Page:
This is certainly the point of Scripture, Hugh says: even its lowliest events are signs of the divine. Reading of them teaches us and heals us at the same time. But for Hugh, this was true of all that we learn: everything, properly considered, is a sacrament. Josef Pieper summarized Hugh’s approach to study: “the knowledge of reality was the prerequisite for contemplation … No kind of science exists which is not destined to be turned into contemplation.” That contemplation, Hugh believed, would lead in turn to the growth of love and virtue within the learner.
This sort of study and contemplation is a bulwark against what Hugh considered a very real spiritual danger—and one with which our own age is all too familiar—the “scattered self.” In his sermons, Hugh evoked the strong pull of distraction; he must have been particularly attuned to this weakness, looking upon the faces of students eager to keep up with the latest developments or to encounter the frenetic energies of Paris. Against such distractions, Hugh insists, we must learn to be with ourselves in a new way, to see again. To unify the scattered self and find rest for our restless hearts, he writes, you must build “the ark of your heart” out of your learning. This ark will carry you safely across the fluctuations of life or its disordered concatenations. The ark of our hearts touches the floodwaters; it must, for we are creatures in the world and we must encounter reality. But, it also floats above those waters, with its central pillar stretching up to the heavens. Looking out safely from the ark upon the waves, we can contemplate the world and engage with it lovingly.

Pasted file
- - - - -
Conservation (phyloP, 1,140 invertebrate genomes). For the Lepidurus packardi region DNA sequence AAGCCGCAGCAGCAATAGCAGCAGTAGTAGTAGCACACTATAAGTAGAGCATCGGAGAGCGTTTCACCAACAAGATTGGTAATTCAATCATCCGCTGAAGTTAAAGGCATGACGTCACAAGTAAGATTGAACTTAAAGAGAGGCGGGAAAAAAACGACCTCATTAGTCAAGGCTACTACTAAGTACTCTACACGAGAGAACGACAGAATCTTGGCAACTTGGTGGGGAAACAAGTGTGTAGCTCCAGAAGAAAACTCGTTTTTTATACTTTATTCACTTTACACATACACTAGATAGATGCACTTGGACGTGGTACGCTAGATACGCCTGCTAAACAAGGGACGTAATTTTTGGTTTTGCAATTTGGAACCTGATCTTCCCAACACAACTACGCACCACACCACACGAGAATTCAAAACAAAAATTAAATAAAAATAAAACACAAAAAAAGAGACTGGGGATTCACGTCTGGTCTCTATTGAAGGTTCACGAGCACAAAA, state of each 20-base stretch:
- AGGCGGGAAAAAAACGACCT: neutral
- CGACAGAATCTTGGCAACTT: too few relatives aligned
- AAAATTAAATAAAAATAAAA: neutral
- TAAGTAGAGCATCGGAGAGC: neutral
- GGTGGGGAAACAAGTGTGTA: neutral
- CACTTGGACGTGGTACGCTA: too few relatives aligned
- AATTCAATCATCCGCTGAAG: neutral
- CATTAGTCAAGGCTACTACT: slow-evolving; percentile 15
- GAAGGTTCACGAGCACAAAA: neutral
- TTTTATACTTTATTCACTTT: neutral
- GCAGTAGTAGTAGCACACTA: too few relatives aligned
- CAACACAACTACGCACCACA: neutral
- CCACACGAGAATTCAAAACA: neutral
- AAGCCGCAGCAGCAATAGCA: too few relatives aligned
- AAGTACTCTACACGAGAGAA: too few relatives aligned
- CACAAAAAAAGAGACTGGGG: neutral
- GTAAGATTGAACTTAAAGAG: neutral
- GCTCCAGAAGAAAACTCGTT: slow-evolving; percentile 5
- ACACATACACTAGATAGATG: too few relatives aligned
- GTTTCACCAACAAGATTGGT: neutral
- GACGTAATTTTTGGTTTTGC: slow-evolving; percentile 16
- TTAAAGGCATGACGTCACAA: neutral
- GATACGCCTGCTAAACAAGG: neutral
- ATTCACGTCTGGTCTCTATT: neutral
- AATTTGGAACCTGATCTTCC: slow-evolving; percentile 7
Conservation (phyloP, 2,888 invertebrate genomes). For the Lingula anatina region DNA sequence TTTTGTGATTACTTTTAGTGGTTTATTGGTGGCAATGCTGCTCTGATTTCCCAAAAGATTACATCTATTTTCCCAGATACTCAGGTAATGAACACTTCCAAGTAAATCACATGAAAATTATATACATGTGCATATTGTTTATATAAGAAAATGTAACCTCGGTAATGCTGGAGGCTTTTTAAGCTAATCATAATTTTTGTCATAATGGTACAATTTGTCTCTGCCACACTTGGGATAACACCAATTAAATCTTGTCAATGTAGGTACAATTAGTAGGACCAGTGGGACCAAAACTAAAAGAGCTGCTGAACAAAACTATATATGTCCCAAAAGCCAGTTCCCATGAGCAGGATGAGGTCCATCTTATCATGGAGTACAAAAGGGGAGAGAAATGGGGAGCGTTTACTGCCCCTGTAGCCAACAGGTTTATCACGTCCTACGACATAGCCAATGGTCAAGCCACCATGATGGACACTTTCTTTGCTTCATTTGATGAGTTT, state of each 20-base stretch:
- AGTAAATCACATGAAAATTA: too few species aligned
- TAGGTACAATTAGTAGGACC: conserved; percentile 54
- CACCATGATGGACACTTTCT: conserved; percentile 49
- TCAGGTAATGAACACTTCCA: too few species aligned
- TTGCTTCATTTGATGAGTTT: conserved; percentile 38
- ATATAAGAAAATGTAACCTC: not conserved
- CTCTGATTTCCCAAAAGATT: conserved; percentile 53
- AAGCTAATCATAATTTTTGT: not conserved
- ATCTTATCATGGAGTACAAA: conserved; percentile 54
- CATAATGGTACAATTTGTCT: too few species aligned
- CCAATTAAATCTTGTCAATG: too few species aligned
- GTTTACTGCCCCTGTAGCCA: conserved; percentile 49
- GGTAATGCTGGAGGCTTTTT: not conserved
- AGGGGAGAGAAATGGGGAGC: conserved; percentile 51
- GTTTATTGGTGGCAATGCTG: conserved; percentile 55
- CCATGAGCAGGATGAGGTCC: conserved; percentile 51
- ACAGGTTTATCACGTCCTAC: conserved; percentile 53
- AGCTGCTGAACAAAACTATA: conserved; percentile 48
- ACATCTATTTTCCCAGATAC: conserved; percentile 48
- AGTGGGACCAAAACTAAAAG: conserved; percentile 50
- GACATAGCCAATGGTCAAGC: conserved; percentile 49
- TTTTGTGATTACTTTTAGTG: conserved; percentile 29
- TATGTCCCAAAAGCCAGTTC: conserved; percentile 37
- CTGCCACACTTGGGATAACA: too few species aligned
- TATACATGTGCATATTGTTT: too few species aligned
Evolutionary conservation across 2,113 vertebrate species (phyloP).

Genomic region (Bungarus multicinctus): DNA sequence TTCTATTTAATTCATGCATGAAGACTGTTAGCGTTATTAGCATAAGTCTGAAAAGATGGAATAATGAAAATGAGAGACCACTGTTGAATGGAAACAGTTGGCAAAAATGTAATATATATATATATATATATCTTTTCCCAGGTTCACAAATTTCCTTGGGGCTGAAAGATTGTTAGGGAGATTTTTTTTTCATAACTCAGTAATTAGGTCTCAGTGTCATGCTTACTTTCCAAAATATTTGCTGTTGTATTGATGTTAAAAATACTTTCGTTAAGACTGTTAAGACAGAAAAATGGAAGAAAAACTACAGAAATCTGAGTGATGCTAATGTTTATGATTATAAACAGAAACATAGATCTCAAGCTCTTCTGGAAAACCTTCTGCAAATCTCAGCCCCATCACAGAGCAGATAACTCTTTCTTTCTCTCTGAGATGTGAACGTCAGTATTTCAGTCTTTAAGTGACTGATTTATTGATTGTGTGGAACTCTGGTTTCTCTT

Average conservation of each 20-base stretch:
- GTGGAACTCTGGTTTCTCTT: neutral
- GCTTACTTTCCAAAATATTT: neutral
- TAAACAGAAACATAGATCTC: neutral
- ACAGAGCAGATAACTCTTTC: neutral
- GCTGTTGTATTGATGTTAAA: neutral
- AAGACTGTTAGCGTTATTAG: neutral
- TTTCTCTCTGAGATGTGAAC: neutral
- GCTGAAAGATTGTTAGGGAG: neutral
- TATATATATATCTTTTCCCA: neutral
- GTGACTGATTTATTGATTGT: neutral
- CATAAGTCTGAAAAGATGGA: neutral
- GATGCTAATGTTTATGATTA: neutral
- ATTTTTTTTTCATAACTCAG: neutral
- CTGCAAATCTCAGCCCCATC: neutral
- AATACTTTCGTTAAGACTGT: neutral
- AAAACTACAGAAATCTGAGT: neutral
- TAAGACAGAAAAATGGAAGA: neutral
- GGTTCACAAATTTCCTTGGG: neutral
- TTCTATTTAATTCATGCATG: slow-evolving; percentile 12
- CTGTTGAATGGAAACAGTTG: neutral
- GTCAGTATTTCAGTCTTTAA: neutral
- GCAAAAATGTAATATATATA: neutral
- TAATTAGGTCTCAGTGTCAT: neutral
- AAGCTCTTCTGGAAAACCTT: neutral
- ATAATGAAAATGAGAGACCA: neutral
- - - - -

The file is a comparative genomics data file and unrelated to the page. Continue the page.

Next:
Hugh’s program of reading and study at St. Victor did not separate the intellectual life from the life of contemplation and of charity. He united all of them—in St. Benedict’s words—in a true “school for the Lord’s service.”
Hugh wrote many works from the 1120s until his death, including works of theology (both treatises and sententiae), commentaries (mostly on the Bible but also including one of pseudo-Dionysius’ Celestial Hierarchies), mysticism, philosophy and the arts, and a number of letters and sermons. Hugh was influenced by many people, but chiefly by Saint Augustine, especially in holding that the arts and philosophy can serve theology.
Hugh’s most significant works include:
De sacramentis christianae fidei (On the Mysteries of the Christian Faith/On the Sacraments of the Christian Faith). It is Hugh’s most celebrated masterpiece and presents the bulk of Hugh’s thoughts on theological and mystical ideas, ranging from God and angels to natural laws.
Didascalicon de studio legendi (Didascalion, or, On the Study of Reading). The Didascalicon is written as an introductory guide to Christianity, reflecting Hugh’s desire to be an elementary teacher of Christianity. The Didascalicon reveals a very philosophical side of Hugh, in which he reflects on what basic elements of learning a Christian should focus on.